We are the No.1 slot on a Spring tide in the swim window of 30th June to 3rd July 2022. We will leave from Dover Marina and are likely to start our swim crossing at 2.00am or 3.00am (depending upon the weather) from either Shakespeare Beach or Samphire Hoe just outside Dover. Swimming in the dark at some point is guaranteed. The plan is to reach land somewhere around Cap Gris Nez between Boulogne and Calais. At that time of year and so early in the Season, the water temperature will be circa.14.0C with colder pockets down to as low as 6.0C. As a guide, the average water temperature of an indoor swimming pool at a leisure centre or the like is 29.0C. La Manche c'est froid!
The English Channel as the crow flies is 21 miles across at it's narrowest point, however, with at least three and probably four tidal shifts to contend with we are looking at a swim of circa. 40 miles (and possibly up to the record to date of 65 miles by Jackie Corbel in 28 hours 44 minutes) in an "S"-shaped swim. Initially we will be pulled up towards the Netherlands and then as the tide turns we will be flung back down again towards Spain. It will then be back towards Dutch shores with the next tidal shift before hopefully a final tidal swing which will see us land safely - all being well - somewhere on the French coastline.
The wind and weather can also be challenging as weather conditions over the Channel can change very quickly and often don't match the forecasts. Tidal currents on the French coast are brutal and many swimmers within 500 metres of reaching land have failed in their stoical attempt. To add further sobriety if any were needed, 10 swimmers have unfortunately lost their lives trying to swim across this notoriously unpredictable stretch of water.
We will each swim for one hour and repeat in rotational order until we reach France. Being on a small boat for 5 hours between swims chugging along at a swimmer's pace and remaining in one piece may be more of a challenge than the actual swim. The slower the aggregate swim time, the more painful and precarious the journey on the boat. Thanks goodness for Stugeron and Kwells!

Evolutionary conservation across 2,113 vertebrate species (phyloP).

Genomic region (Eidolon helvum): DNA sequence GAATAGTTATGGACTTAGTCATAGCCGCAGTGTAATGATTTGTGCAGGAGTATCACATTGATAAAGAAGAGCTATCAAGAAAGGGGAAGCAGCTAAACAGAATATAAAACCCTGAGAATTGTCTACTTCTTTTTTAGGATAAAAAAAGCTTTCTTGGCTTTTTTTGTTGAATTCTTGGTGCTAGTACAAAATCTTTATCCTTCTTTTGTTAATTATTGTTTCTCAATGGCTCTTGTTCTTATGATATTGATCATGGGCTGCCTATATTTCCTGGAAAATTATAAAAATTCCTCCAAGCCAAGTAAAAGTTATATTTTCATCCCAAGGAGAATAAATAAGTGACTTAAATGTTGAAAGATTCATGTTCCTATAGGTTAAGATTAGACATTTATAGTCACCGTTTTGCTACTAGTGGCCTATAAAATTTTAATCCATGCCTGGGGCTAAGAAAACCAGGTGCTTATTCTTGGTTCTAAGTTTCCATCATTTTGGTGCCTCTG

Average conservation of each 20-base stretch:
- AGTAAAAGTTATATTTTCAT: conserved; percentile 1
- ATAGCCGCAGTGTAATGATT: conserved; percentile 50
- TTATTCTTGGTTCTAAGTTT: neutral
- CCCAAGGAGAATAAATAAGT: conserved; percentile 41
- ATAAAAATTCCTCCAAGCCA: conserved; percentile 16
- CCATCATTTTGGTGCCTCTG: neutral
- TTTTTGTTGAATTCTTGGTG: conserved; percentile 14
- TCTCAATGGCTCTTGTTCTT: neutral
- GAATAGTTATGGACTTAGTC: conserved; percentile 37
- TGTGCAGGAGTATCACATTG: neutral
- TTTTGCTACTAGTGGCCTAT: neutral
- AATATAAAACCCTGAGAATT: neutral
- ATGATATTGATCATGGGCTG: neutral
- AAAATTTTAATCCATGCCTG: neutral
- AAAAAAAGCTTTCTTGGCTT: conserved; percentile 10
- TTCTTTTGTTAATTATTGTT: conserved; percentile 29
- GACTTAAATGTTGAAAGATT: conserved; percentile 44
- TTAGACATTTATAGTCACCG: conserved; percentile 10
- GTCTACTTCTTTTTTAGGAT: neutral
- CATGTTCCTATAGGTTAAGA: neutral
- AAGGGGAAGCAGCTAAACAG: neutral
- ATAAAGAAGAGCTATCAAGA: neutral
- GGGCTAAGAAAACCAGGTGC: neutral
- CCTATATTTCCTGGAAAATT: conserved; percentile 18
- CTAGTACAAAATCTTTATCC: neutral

We will follow English Channel swimming rules and wear only one textile swim suit (not extending below the knee), one latex swim hat and one pair of swimming goggles... there will be no neoprene in sight! We must not touch the boat nor indeed one another during each one hour swim stint and once we start we must follow the same sequential order of swimmer rotation. Not to do so - in part or in whole for whatever reason including sea sickness - will mean instant disqualification. Regardless of curve balls, the show MUST go on!
Including relay swims, more people have climbed Mount Everest
than have swum the English Channel - considered the global Holy Grail of open water swims.
The average age of a channel relay swimmer is 34 years and for
us this is 42 years... and only that low because young Tasmyn Knight has pulled our average age way down. Most of us are north of 45 years of age with both team captains in their late 50s and one swimmer even in his early 60s. Yes indeed - we should all really know better!
Approximately, 7694 swimmers have taken part in 1024 relay swims.
The fastest relay swim crossing is 6 hours 52 minutes by the US National Men's Swim Team in 1990. The average time for an English Channel relay swim crossing is 12 hours and 45 minutes and 11 seconds. With weather and currents no one knows what to expect except cold, nasty stinging jellyfish, Weever fish, floating detritus, sea sickness (both in and out of the water) and ten minutes in France without the need for a passport. Most relays of our general make-up and ability take between 16 hours and 20 hours to complete, however, until we physically get into the Channel and assign ourselves to Mother Nature, no one truly knows what lies ahead... let alone what lies beneath!